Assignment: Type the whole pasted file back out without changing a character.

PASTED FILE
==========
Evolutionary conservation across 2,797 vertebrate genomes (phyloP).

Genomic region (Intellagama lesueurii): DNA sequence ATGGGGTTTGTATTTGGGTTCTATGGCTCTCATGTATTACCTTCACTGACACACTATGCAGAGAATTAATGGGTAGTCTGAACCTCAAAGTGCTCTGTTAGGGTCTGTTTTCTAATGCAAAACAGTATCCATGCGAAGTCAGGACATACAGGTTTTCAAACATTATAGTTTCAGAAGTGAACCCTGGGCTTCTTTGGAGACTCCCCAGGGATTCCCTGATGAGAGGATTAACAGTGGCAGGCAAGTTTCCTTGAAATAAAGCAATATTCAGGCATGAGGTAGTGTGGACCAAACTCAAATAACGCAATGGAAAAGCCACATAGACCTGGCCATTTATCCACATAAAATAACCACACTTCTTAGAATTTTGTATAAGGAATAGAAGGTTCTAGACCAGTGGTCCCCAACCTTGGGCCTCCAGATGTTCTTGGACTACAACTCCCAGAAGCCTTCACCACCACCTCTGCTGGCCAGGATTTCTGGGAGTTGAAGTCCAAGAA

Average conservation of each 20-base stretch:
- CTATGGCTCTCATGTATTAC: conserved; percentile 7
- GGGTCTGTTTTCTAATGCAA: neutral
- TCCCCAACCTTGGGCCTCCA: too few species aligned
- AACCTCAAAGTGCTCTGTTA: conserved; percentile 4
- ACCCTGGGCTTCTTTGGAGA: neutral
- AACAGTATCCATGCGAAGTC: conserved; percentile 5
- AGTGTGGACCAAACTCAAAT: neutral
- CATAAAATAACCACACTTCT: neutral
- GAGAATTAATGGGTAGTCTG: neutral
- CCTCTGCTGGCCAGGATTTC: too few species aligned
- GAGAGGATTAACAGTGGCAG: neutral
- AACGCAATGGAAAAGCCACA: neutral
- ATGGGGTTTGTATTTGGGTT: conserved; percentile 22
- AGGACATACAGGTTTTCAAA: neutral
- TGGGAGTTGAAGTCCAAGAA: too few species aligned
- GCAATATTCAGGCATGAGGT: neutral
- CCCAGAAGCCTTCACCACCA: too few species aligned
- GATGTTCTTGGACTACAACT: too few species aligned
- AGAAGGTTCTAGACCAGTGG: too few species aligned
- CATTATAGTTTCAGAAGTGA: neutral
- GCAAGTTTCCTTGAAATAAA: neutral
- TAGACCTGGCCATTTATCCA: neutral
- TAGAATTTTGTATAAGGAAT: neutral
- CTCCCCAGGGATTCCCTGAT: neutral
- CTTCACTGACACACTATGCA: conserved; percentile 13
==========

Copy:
Evolutionary conservation across 2,797 vertebrate genomes (phyloP).

Genomic region (Intellagama lesueurii): DNA sequence ATGGGGTTTGTATTTGGGTTCTATGGCTCTCATGTATTACCTTCACTGACACACTATGCAGAGAATTAATGGGTAGTCTGAACCTCAAAGTGCTCTGTTAGGGTCTGTTTTCTAATGCAAAACAGTATCCATGCGAAGTCAGGACATACAGGTTTTCAAACATTATAGTTTCAGAAGTGAACCCTGGGCTTCTTTGGAGACTCCCCAGGGATTCCCTGATGAGAGGATTAACAGTGGCAGGCAAGTTTCCTTGAAATAAAGCAATATTCAGGCATGAGGTAGTGTGGACCAAACTCAAATAACGCAATGGAAAAGCCACATAGACCTGGCCATTTATCCACATAAAATAACCACACTTCTTAGAATTTTGTATAAGGAATAGAAGGTTCTAGACCAGTGGTCCCCAACCTTGGGCCTCCAGATGTTCTTGGACTACAACTCCCAGAAGCCTTCACCACCACCTCTGCTGGCCAGGATTTCTGGGAGTTGAAGTCCAAGAA

Average conservation of each 20-base stretch:
- CTATGGCTCTCATGTATTAC: conserved; percentile 7
- GGGTCTGTTTTCTAATGCAA: neutral
- TCCCCAACCTTGGGCCTCCA: too few species aligned
- AACCTCAAAGTGCTCTGTTA: conserved; percentile 4
- ACCCTGGGCTTCTTTGGAGA: neutral
- AACAGTATCCATGCGAAGTC: conserved; percentile 5
- AGTGTGGACCAAACTCAAAT: neutral
- CATAAAATAACCACACTTCT: neutral
- GAGAATTAATGGGTAGTCTG: neutral
- CCTCTGCTGGCCAGGATTTC: too few species aligned
- GAGAGGATTAACAGTGGCAG: neutral
- AACGCAATGGAAAAGCCACA: neutral
- ATGGGGTTTGTATTTGGGTT: conserved; percentile 22
- AGGACATACAGGTTTTCAAA: neutral
- TGGGAGTTGAAGTCCAAGAA: too few species aligned
- GCAATATTCAGGCATGAGGT: neutral
- CCCAGAAGCCTTCACCACCA: too few species aligned
- GATGTTCTTGGACTACAACT: too few species aligned
- AGAAGGTTCTAGACCAGTGG: too few species aligned
- CATTATAGTTTCAGAAGTGA: neutral
- GCAAGTTTCCTTGAAATAAA: neutral
- TAGACCTGGCCATTTATCCA: neutral
- TAGAATTTTGTATAAGGAAT: neutral
- CTCCCCAGGGATTCCCTGAT: neutral
- CTTCACTGACACACTATGCA: conserved; percentile 13